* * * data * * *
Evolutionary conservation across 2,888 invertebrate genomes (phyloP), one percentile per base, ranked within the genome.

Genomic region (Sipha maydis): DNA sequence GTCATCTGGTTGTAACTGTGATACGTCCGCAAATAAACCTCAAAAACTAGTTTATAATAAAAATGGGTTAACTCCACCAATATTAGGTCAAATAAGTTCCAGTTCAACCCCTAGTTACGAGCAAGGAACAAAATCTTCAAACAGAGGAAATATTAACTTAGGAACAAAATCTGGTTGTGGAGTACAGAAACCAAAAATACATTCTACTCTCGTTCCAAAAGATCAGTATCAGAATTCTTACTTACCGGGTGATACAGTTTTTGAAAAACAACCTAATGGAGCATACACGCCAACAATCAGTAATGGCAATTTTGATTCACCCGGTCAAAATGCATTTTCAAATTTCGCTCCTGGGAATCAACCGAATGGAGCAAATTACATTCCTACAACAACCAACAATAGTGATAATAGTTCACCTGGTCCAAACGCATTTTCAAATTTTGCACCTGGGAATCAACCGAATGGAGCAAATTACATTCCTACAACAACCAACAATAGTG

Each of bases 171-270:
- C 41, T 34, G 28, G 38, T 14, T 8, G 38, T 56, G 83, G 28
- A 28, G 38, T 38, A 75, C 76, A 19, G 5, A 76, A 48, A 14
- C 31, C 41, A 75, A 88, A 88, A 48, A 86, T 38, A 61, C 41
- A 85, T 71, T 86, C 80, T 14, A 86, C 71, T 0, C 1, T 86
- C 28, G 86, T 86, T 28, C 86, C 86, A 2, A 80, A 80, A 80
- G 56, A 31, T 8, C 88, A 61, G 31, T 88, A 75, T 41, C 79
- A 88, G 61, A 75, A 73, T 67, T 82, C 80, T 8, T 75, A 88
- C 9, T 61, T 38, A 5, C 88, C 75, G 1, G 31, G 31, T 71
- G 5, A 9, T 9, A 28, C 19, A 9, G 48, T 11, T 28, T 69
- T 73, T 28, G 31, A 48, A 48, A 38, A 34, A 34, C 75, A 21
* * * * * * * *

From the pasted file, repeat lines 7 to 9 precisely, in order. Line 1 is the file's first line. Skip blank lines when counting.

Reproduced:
- A 85, T 71, T 86, C 80, T 14, A 86, C 71, T 0, C 1, T 86
- C 28, G 86, T 86, T 28, C 86, C 86, A 2, A 80, A 80, A 80
- G 56, A 31, T 8, C 88, A 61, G 31, T 88, A 75, T 41, C 79